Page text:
Type “Jazz Improvisation” into your search engine and you get “making up new melodic solo lines or accompaniment parts. Improvisation is composing on the spot” (Wikipedia).
You can just about smell the fear of competent young musicians wanting to cross over into the Jazz genre and bumping up against improvisation as a reason not to! Running a Jazz association means that there is no getting away from the importance of learning to improvise. Ironically, improvisation demands musicians not just to play as individuals but to master playing as part of a whole, wider big band and team.
By its very nature, improvisation sounds as if it cannot be practised or rehearsed, that it highlights an on the spot ability to connect with, hear and respond to the music. It commands musicians to draw upon reserves of courage, musical creativity and sensitivity as well as set aside inhibitions and expose musical ability to peers as well as audiences. It seems strange, therefore, that there is method to this creative madness called improvisation. So many do not realise that there is a musical process, an ability to improve and learn the art of Jazz improvisation….
Mark Ellis, saxophone tutor at the Doncaster Youth Jazz Association – “Learning to improvise starts like anything else – with the basics. The Blues is the foundation of all modern music and so I like to start with that. The beauty of using the Blues scale at first is that musicians can improvise without the knowledge of complex chords and chord changes. Melodic concepts such as sequence and repetition can be introduced easily and in a very methodical way one a student has mastered just one Blues scale. It’s a skill anybody can learn once they possess the learning blocks to do so!”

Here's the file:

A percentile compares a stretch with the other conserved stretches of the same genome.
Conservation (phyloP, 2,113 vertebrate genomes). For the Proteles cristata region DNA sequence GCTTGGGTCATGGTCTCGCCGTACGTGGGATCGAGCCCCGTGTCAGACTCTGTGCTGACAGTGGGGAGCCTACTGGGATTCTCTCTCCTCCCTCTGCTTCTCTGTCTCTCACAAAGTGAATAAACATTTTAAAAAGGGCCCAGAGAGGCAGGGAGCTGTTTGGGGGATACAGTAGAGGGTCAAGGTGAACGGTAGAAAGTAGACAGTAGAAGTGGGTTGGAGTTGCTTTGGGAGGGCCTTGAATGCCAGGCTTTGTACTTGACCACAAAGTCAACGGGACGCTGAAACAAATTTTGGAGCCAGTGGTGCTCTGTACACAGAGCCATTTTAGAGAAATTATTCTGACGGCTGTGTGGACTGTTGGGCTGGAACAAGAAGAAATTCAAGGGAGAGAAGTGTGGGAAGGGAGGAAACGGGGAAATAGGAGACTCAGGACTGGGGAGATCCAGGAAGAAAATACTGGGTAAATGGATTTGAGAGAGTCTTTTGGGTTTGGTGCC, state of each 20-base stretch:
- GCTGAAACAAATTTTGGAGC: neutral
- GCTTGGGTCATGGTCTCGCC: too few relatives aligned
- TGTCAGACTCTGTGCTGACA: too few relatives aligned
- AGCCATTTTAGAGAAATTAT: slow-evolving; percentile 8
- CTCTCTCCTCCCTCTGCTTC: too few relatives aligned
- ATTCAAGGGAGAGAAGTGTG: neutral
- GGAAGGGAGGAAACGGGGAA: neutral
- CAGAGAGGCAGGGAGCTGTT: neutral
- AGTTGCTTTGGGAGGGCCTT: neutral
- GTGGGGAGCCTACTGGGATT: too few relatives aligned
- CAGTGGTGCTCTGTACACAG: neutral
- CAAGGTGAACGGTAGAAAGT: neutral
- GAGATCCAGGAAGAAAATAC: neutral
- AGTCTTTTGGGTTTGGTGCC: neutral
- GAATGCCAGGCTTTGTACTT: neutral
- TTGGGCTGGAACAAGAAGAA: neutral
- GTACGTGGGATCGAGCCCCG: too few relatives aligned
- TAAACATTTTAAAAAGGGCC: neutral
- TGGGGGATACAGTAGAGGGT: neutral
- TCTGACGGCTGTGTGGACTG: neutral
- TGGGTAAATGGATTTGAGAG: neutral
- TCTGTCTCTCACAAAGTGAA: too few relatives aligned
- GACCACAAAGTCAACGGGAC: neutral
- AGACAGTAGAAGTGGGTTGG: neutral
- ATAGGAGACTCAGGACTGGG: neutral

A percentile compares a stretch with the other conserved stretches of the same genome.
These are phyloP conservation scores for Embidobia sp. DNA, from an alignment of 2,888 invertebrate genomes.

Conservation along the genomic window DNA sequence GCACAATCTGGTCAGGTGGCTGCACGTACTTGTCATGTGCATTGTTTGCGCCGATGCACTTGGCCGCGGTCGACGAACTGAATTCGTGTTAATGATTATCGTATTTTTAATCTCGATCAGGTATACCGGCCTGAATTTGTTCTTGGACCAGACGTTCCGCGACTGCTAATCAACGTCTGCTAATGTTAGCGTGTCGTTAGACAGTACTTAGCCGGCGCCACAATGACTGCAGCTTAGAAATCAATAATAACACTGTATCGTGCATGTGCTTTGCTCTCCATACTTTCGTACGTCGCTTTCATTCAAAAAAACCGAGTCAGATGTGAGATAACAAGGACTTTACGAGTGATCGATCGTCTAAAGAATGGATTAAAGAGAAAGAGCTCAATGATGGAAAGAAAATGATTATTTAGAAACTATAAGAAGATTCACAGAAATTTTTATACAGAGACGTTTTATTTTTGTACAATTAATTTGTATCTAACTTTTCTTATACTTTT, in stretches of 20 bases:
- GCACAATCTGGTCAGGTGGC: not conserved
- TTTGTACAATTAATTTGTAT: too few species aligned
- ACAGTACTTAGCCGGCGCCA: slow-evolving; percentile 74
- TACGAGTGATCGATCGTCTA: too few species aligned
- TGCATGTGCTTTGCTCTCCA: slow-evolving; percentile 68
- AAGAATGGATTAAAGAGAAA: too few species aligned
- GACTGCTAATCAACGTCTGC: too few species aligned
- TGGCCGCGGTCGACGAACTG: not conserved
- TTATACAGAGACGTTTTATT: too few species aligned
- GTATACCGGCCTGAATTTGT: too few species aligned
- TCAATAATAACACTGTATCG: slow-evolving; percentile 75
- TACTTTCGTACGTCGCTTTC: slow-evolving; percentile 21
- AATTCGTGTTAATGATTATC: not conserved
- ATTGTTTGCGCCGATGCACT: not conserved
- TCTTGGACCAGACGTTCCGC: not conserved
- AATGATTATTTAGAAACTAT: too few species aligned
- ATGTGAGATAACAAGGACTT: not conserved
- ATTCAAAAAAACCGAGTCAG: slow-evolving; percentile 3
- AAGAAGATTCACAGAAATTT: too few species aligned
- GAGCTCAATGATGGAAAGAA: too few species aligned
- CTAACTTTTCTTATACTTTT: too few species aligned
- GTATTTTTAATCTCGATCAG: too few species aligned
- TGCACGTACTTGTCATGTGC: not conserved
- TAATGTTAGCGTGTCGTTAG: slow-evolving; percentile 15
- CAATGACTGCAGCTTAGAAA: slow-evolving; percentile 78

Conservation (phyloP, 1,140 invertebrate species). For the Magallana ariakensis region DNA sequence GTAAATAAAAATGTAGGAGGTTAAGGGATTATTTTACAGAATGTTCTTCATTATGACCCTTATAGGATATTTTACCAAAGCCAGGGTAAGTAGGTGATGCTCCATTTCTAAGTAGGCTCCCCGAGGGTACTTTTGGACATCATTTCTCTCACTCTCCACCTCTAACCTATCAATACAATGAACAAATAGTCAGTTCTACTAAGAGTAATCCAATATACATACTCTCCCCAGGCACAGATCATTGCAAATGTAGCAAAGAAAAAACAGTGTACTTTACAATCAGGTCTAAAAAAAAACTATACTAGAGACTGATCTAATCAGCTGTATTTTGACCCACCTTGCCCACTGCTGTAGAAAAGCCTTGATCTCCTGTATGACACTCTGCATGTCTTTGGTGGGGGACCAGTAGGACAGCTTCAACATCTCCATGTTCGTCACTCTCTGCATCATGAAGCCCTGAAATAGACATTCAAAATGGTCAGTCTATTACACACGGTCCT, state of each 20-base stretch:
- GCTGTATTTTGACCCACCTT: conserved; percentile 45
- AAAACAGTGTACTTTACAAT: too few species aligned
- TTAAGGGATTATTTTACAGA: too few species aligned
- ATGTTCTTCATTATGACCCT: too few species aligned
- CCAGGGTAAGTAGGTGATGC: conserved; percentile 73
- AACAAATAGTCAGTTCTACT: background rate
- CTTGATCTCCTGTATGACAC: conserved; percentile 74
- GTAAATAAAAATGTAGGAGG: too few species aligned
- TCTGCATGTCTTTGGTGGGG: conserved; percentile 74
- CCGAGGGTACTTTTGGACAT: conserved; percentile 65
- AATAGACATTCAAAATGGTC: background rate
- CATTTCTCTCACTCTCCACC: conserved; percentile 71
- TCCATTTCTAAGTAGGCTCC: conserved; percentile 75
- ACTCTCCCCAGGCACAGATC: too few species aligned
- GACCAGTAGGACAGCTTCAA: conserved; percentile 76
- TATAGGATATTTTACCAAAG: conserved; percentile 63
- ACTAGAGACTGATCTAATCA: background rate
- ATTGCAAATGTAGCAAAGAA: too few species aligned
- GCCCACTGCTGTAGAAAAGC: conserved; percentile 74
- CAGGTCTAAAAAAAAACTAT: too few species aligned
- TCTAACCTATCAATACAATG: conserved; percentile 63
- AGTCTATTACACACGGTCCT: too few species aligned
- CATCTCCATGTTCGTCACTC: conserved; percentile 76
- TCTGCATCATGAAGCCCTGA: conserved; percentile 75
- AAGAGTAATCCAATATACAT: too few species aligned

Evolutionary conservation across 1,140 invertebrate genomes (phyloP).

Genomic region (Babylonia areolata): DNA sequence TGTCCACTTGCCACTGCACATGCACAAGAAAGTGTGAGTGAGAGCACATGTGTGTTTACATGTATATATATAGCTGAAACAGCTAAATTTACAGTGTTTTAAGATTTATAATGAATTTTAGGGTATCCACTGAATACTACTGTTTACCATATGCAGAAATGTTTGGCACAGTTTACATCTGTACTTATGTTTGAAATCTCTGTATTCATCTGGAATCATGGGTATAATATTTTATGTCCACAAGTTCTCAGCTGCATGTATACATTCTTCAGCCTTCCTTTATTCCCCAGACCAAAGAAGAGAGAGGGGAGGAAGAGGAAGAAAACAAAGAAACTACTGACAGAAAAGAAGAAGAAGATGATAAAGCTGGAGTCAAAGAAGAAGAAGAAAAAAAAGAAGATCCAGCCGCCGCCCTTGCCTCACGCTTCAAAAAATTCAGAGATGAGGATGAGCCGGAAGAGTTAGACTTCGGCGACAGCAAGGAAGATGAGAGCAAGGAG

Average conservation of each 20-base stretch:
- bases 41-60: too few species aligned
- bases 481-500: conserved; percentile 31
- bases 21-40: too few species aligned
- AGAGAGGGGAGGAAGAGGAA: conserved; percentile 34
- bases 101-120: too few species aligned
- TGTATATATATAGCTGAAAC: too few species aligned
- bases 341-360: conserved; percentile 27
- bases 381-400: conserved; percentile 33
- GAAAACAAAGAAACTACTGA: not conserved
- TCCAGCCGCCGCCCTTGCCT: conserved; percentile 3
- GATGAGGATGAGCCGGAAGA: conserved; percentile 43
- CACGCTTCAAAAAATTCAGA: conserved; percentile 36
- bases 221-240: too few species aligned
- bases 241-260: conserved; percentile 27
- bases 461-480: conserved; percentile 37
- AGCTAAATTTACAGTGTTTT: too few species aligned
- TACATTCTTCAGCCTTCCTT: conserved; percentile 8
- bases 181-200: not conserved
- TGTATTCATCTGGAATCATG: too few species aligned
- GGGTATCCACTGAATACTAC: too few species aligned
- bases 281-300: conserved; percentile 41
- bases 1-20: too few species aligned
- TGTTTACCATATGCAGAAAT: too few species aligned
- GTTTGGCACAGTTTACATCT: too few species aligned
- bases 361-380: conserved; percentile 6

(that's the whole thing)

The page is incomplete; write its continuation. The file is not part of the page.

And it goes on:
On Sunday 4th June Doncaster Youth Jazz Association will open its doors to host our first Jazz Improvisation workshop with Mark Ellis. DYJA are opening this workshop to any musician, young and old, interested in gaining confidence with Jazz improvisation. How would you like to walk away understanding the basic concepts of jazz improvisation and coming to the realisation that this is not a “dark art” but rather a skill that anybody can learn?! If this might appeal to you please do get in touch to book onto this session. To book onto this session contact the office. Costs are £20 for a three hour tutorial! (Places limited)
Mark Ellis, a graduate of the Berklee College of Music, teaches saxophone, clarinet and flute to students in Yorkshire both privately and in several private schools of notoriety. He also leads his own Jazz quartet, a full Big Band (BUDO), a Jazz-Funk group (CTI Project) and recently set up his own agency that provides Jazz ensembles and function bands for corporate events (VIBE Music) – most noticeably providing all the live entertainment at the last 3 St Leger Festivals at Doncaster Racecourse. 2011 and 2012 saw Mark’s most prolific years to date, performing as sideman in Dennis Rollins’ Badbone & Co at The Jazz Café, supporting Maceo Parker with CTI Project, not to mention sharing the stage (and solos) with funk legends Pee Wee Ellis and Fred Wesley (James Brown’s horn section). He also performed at Ronnie Scott’s with a DYJA alumni group sharing the bill with Groove Armada. Over the last few years he has also performed with Candi Staton, The Temptations, The Stylistics, Deniece Williams, Jimmy Ruffin, Percy Sledge, Ben E King, Billy Paul, Freda Payne, Dorothy Moore, Peabo Bryson. Mark has performed at The Jazz Café, The Royal Albert Hall, Queen Elizabeth Hall, Windsor Castle, Buckingham Palace, St. David’s Hall (Cardiff), Ronnie Scott’s, Montreux Jazz Festival, IAJE Jazz Festival and The United Nations (NYC).